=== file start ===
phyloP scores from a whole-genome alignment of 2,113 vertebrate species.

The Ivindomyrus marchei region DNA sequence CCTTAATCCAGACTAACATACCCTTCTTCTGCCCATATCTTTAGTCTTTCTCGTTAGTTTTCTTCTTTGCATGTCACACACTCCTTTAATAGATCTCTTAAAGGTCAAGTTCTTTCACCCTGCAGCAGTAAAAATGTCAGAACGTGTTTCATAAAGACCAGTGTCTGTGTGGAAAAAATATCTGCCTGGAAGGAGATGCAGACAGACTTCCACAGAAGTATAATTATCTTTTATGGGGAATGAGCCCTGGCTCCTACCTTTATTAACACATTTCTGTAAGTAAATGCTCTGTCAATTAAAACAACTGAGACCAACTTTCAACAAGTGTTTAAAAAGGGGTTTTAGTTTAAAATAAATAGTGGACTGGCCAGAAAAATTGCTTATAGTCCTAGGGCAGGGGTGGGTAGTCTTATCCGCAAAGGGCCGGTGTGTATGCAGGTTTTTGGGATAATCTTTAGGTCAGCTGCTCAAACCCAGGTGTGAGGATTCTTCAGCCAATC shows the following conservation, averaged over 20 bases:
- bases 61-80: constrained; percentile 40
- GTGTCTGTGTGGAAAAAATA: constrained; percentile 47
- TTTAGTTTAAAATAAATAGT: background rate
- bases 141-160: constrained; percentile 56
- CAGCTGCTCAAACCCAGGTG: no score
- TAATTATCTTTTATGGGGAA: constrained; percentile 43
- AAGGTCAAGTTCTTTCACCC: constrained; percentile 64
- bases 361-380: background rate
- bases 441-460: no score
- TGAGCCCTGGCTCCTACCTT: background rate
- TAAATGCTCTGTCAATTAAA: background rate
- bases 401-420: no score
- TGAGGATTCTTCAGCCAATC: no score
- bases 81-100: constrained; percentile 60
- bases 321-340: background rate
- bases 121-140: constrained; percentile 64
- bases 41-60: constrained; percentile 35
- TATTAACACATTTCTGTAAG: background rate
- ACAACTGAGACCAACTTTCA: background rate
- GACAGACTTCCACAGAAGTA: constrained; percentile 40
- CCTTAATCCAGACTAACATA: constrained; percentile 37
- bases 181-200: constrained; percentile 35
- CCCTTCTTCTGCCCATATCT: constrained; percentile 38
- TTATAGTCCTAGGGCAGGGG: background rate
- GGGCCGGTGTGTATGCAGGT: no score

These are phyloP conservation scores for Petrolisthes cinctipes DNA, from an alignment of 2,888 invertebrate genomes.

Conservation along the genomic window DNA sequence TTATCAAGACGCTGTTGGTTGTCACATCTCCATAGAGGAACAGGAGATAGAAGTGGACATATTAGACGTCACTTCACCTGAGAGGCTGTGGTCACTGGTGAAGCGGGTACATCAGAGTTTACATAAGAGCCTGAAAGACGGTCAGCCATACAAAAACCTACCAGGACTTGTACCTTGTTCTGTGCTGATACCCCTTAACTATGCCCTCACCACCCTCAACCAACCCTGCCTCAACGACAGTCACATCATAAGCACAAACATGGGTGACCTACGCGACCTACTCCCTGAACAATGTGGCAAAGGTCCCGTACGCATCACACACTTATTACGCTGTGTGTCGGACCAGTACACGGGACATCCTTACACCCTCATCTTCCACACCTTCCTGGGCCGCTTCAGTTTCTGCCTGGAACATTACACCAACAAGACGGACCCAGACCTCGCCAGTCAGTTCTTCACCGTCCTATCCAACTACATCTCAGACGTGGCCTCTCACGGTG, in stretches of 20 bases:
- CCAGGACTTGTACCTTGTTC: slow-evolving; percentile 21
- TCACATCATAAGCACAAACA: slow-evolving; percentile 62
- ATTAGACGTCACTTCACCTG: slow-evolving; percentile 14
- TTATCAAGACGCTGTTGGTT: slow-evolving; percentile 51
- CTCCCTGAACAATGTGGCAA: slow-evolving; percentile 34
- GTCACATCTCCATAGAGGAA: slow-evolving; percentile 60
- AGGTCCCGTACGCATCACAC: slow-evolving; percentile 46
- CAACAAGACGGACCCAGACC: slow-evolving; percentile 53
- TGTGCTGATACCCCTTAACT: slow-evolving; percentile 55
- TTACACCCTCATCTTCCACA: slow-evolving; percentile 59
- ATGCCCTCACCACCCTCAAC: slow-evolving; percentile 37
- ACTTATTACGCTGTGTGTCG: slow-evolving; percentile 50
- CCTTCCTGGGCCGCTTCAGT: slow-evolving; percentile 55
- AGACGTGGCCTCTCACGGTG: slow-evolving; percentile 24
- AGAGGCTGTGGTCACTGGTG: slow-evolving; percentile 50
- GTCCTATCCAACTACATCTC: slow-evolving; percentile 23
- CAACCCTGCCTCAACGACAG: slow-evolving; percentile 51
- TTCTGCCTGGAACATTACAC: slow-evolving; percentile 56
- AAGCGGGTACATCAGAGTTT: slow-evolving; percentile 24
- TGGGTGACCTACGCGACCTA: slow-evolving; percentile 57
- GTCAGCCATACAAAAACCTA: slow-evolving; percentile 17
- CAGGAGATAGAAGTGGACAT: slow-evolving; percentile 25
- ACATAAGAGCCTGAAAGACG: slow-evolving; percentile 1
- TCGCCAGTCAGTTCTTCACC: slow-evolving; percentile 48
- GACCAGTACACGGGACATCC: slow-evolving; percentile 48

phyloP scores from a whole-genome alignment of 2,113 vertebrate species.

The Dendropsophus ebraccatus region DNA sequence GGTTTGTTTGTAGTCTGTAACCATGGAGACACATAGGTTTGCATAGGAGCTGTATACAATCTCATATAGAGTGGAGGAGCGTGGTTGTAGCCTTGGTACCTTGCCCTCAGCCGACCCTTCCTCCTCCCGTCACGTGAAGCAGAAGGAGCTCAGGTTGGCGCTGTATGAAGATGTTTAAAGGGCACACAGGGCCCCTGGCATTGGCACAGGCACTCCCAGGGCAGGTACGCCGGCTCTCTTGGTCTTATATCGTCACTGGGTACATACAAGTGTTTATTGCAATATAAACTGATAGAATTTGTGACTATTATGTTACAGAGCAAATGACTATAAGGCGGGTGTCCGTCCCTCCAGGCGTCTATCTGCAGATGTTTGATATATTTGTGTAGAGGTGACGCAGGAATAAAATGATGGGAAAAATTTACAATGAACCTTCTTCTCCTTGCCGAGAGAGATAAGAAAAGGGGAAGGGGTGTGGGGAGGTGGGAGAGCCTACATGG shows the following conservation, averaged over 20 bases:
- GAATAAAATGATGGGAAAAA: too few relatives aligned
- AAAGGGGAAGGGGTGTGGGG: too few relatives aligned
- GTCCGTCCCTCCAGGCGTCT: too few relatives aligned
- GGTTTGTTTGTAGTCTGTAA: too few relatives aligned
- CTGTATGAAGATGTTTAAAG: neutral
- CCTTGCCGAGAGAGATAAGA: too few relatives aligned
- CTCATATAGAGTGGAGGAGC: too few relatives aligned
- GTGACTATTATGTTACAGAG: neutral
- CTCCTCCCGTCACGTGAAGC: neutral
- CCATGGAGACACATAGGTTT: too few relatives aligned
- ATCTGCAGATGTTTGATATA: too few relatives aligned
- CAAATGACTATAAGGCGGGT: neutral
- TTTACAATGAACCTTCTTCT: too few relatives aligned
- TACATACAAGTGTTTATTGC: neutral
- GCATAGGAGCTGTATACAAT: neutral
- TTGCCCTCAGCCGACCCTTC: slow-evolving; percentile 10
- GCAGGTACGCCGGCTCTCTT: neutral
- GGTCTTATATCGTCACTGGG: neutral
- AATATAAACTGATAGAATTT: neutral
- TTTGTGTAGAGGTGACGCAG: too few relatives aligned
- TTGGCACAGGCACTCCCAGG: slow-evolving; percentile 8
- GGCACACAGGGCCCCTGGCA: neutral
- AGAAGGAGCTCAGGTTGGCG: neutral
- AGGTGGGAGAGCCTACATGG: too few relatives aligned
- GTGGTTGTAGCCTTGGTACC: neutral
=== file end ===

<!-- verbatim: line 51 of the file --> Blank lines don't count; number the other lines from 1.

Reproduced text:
- CAGGAGATAGAAGTGGACAT: slow-evolving; percentile 25